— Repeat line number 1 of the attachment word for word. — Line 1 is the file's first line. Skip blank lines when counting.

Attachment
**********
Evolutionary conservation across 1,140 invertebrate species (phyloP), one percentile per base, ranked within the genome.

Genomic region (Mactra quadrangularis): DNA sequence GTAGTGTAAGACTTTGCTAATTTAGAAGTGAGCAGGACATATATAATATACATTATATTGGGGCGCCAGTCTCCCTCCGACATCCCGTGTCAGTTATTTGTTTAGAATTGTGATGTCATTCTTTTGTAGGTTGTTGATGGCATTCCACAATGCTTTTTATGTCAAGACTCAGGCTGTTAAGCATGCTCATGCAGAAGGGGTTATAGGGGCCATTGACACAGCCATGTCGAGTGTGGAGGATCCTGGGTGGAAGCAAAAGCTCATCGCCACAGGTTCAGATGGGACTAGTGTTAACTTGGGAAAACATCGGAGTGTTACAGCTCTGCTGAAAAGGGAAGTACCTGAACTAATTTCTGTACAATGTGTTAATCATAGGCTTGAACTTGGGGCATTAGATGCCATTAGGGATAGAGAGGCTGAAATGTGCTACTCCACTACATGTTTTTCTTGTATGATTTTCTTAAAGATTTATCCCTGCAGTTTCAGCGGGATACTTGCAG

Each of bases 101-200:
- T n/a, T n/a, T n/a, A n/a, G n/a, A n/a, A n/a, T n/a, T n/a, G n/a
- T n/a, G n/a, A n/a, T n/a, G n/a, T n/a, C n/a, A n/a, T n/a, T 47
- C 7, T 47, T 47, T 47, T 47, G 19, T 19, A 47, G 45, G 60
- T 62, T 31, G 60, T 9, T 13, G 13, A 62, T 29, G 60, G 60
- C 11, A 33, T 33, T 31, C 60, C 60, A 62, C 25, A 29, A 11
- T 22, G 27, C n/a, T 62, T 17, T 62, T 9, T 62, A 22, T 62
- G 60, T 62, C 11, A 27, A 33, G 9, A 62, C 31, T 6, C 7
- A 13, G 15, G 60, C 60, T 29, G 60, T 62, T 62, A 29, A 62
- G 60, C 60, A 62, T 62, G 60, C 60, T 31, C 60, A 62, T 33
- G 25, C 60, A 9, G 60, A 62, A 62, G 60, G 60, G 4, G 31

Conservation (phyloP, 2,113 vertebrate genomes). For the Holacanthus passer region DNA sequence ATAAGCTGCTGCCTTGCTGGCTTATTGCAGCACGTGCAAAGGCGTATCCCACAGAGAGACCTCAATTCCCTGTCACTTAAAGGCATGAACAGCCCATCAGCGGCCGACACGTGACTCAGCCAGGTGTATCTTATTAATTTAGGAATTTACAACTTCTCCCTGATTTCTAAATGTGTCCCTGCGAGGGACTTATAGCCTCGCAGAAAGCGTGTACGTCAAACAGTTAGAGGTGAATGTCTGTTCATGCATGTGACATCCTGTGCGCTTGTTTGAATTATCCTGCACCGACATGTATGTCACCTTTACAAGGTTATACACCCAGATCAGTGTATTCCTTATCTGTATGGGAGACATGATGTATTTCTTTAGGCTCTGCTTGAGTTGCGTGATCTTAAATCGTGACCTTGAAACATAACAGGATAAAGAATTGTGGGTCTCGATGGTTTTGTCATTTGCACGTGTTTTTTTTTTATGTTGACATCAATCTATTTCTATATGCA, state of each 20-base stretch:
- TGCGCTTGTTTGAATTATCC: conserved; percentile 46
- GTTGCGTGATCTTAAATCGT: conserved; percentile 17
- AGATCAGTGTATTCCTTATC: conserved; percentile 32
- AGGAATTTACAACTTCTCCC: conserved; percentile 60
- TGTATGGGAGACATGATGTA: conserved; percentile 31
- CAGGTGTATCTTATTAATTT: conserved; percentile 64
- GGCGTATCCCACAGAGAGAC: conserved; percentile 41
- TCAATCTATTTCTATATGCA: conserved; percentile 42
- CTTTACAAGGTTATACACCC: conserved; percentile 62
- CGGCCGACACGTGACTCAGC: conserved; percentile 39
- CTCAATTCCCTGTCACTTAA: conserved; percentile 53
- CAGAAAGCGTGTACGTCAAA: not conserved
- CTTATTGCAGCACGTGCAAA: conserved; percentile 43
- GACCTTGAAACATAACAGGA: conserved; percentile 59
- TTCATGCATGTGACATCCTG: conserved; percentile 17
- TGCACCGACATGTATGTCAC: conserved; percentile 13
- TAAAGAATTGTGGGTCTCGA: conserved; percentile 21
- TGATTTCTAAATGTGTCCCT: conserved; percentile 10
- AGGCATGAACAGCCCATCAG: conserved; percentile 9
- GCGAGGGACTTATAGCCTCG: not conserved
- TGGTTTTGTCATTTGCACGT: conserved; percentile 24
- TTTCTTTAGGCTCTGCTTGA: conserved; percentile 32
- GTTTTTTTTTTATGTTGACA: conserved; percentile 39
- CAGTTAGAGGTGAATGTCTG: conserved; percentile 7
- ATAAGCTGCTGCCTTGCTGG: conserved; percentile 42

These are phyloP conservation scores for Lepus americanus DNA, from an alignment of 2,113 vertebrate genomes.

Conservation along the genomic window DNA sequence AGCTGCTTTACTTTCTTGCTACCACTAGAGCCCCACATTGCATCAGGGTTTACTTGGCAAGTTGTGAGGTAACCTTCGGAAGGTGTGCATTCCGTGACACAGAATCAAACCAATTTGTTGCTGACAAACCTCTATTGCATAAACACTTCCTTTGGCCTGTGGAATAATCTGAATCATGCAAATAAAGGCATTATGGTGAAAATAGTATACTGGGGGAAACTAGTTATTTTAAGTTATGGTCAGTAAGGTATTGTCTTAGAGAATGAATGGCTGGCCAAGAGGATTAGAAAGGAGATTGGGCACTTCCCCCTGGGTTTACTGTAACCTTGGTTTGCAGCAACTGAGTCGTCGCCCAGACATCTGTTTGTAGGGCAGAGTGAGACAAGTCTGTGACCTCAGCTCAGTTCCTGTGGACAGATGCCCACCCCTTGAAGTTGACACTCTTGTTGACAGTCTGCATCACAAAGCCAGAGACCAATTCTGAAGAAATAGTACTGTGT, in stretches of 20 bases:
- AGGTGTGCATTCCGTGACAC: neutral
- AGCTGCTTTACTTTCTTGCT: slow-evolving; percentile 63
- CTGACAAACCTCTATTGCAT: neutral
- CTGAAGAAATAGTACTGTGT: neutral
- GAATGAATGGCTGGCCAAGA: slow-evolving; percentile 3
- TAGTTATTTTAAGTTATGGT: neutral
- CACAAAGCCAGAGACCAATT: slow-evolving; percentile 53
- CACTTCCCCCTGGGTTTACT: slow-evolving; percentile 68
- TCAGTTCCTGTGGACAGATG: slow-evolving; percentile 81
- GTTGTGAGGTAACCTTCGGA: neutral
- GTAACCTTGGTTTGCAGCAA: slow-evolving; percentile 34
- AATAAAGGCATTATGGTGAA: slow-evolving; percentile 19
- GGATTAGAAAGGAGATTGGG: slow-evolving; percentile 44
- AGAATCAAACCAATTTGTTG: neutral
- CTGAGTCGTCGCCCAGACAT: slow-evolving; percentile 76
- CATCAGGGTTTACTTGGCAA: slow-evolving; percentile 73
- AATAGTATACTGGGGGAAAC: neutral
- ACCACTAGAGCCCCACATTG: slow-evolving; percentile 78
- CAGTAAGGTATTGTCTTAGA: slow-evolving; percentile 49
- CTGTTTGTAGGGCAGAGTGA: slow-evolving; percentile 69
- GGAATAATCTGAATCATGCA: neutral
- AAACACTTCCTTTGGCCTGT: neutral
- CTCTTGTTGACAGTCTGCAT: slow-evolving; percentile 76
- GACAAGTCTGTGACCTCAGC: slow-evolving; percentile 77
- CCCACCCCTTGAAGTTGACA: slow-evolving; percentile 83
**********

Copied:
Evolutionary conservation across 1,140 invertebrate species (phyloP), one percentile per base, ranked within the genome.